Which means that his latest offering has arrived under something of a cloud. As if the inevitable backlash wasn't enough, he's also been riling up people with his constant blathering on about being an atheist, or how Hollywood doesn't understand him, or how any criticism of anything he does is down to jealousy, but apparently that wasn't enough either so he's now throwing purposelessly offensive into the mix as well. Although, such is his level of fame that such shenanigans probably haven't dampened expectations for the show at all.

I wish that I could get all fired up about Life's Too Short and vent my anger at the show in a apoplectically poetic way, like Stewart Lee did in The Guardian this weekend (even if you have no interest in the show, or in Lee, it's still well worth a read), but really, that seems a bit of a pointless endeavour, as it would involve exerting more effort on the show than Gervais or Merchant bothered to muster. When facing the difficult decision of what to do for their difficult third series, clearly the two just sat down and thought that a mockumentary about a deluded egomaniac worked well the first time, and the self-mocking film star cameos proved popular in Extras, so why not just combine the two? Like American Horror Story, it couldn't have taken more than about twenty minutes to come up with the idea.

Full disclosure: I've never been a fan of Gervais and generally seen him as egocentric and mean-spirited, even going back to the days of The 11 O'Clock Show where, incredibly, he even made Iain Lee look like a reasonable person and, even more damningly, actually amusing. I will concede that Extras had its moments (even if they were mostly the celeb cameos) and might even say that seasons two to four of the American version of The Office contained some of the greatest TV comedy of recent years, but that doesn't mean that I ever stopped thinking that he's a prick (as a result of which, I did genuinely laugh out loud at the moment in Life's Too Short where Merchant and Gervais revealed that even they had no idea how he had been getting away with his 'offensive' shtick). Yet, on the other hand, I will always have a soft spot for Warwick Davis, if only for Willow (yes, I know it's shit, but then so were most films in the 80's), so I wouldn't have had a problem with Life's Too Short being a massive runaway success. Based on the evidence of the first episode, it really doesn't deserve to though. Davis was fine, but was really only there to be 'hilariously' short for the first half of the episode, and preening and arrogant for the rest of it. Gervais and Merchant appeared, but they didn't even bother to get up from their seats let alone actually do anything, and Liam Neeson turned up for about five minutes to do the regular Extras bit. His comedy 'turn' pinpointed the biggest problem with the show: its lack of believability. If the show had managed to be funny then the slightly queasy 'postmodern' and 'ironic' throwback nature of the jokes wouldn't be too much of a problem (jokes about dwarfism were played out decades ago), but the writing wasn't good enough for that; the exchanges between Davis and his ex-wife, or the passer by outside Gervais and Merchant's office or, in particular Neeson's spectacular inability to grasp the nature of comedy, all rang false. Maybe the spare documentary style didn't do such broad material any favours or maybe it was just very weak material to start with. I'd like to say that it deserves to just be quietly ignored and swiftly forgotten, but of course that's not going to be the case – we're all (including me) still going to watch it next week to see what scrapes Johnny Depp gets up to, aren't we?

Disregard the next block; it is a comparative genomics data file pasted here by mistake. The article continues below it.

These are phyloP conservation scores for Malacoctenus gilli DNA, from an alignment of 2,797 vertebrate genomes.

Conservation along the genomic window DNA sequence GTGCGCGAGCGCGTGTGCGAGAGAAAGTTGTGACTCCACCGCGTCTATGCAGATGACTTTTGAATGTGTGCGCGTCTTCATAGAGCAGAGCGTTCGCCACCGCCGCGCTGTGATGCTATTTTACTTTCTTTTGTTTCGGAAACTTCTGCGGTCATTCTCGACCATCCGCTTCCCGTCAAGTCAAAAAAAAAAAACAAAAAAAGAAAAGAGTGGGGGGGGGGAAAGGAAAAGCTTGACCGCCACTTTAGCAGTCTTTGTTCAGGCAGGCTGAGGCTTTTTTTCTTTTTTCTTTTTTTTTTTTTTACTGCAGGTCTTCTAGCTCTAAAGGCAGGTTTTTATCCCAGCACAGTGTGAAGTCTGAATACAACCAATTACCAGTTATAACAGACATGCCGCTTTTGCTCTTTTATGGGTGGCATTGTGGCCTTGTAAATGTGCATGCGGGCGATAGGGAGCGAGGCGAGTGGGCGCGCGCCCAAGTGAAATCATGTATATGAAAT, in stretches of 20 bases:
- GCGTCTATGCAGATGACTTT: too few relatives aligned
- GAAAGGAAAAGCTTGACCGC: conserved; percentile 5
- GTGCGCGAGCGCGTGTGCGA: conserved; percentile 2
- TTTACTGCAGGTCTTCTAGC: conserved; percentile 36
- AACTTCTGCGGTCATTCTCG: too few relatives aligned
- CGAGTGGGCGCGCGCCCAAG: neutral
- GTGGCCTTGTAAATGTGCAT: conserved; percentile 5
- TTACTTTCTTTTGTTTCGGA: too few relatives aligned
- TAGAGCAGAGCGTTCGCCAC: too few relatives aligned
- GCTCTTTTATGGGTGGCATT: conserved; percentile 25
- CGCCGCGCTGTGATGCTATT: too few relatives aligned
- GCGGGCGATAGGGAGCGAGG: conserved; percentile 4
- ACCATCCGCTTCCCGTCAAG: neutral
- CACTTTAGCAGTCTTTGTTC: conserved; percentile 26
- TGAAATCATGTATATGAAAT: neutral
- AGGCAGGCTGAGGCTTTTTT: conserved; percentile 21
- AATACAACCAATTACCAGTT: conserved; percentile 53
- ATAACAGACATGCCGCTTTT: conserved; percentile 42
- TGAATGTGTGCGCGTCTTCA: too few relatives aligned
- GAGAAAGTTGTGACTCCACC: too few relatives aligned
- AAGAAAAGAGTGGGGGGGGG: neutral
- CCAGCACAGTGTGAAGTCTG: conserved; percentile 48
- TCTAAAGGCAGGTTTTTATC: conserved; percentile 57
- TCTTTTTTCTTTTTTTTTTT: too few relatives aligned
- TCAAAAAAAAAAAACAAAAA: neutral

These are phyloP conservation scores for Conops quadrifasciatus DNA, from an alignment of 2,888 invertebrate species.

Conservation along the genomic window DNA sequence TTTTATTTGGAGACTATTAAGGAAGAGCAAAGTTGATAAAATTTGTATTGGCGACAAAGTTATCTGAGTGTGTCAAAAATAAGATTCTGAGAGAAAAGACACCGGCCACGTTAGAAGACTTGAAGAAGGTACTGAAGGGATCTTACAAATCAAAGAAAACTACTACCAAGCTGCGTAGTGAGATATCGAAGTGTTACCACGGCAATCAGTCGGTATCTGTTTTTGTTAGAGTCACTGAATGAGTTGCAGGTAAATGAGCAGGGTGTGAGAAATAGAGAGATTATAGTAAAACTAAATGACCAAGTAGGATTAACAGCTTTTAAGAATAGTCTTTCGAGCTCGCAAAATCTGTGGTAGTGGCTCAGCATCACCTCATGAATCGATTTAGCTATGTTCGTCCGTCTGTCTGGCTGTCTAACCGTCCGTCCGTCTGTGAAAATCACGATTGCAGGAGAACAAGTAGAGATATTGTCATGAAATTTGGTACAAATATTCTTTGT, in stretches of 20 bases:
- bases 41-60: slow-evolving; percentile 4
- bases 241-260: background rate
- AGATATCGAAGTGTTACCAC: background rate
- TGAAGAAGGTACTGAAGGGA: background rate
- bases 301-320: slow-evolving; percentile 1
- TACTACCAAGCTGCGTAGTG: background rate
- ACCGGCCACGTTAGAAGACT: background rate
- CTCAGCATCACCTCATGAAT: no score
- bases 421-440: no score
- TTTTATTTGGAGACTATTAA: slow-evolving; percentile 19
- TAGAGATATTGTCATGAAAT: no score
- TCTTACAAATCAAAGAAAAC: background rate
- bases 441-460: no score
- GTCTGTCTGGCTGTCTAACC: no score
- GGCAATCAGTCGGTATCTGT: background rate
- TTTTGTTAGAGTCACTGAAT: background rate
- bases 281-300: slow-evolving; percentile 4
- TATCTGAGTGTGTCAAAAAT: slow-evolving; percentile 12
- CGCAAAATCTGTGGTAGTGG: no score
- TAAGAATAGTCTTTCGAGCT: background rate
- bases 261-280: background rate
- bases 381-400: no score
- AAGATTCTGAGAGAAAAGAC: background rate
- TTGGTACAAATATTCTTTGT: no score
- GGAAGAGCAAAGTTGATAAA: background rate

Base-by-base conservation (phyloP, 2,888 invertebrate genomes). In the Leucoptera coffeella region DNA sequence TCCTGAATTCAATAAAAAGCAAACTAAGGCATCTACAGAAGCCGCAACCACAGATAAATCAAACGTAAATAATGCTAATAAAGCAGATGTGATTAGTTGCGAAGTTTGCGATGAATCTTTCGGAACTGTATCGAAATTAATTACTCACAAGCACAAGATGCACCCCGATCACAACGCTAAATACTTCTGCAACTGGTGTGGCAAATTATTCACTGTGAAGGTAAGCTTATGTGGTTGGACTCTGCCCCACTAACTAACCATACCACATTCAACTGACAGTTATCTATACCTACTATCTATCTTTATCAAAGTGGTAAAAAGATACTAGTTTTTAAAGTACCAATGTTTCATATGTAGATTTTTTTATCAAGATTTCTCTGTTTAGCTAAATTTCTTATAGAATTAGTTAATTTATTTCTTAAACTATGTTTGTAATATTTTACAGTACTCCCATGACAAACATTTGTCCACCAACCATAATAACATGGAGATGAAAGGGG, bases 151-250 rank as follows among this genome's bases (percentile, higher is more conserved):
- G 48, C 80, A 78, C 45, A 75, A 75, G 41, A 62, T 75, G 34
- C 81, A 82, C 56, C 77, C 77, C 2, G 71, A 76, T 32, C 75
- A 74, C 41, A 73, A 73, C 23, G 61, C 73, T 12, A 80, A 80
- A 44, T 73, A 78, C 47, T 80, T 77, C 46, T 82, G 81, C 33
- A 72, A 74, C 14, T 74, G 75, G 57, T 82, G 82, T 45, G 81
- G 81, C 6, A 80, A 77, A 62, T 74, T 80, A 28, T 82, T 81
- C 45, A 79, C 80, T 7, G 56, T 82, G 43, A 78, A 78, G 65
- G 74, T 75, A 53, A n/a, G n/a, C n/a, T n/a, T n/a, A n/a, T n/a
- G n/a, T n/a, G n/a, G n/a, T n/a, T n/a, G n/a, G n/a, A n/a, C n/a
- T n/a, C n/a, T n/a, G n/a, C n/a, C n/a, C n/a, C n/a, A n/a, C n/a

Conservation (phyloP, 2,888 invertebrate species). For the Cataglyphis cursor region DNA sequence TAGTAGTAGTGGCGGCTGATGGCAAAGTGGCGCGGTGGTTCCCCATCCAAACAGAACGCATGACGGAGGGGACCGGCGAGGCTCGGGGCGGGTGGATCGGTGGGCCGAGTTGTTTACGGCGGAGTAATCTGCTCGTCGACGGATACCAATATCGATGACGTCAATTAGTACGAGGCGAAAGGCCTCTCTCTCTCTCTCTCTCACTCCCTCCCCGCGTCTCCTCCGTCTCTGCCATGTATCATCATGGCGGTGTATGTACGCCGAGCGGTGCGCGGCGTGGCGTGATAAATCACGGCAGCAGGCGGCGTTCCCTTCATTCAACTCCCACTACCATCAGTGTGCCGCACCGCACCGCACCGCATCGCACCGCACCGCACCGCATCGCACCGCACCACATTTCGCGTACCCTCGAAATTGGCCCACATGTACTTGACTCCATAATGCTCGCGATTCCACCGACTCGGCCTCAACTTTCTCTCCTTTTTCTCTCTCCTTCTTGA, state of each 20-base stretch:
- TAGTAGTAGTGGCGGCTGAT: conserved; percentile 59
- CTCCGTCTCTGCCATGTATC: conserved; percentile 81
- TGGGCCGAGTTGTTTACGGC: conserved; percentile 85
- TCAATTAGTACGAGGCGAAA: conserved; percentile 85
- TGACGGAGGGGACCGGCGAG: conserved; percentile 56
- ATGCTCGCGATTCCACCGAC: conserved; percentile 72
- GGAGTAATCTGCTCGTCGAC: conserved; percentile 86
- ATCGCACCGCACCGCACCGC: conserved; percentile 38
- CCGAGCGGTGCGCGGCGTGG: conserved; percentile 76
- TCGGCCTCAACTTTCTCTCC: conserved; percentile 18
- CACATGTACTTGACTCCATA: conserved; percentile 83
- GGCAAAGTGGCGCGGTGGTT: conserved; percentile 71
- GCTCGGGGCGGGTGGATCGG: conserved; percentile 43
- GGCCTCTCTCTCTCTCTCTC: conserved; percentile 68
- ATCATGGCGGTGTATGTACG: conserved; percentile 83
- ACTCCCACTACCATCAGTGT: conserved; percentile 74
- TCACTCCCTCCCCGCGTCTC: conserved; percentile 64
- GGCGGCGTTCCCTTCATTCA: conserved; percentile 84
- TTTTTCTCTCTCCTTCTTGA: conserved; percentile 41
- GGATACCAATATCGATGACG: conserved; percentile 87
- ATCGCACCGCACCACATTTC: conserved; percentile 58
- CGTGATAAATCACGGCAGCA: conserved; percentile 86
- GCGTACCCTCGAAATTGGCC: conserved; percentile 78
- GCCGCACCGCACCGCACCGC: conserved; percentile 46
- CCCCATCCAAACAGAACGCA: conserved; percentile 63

Next week: Pan Am! And probably more complaining about Ricky Gervais! In the meantime, the Disqus box at the bottom of the page is there for your comments. Feel free to inform me on why I'm wrong about Life's Too Short, or anything else for that matter.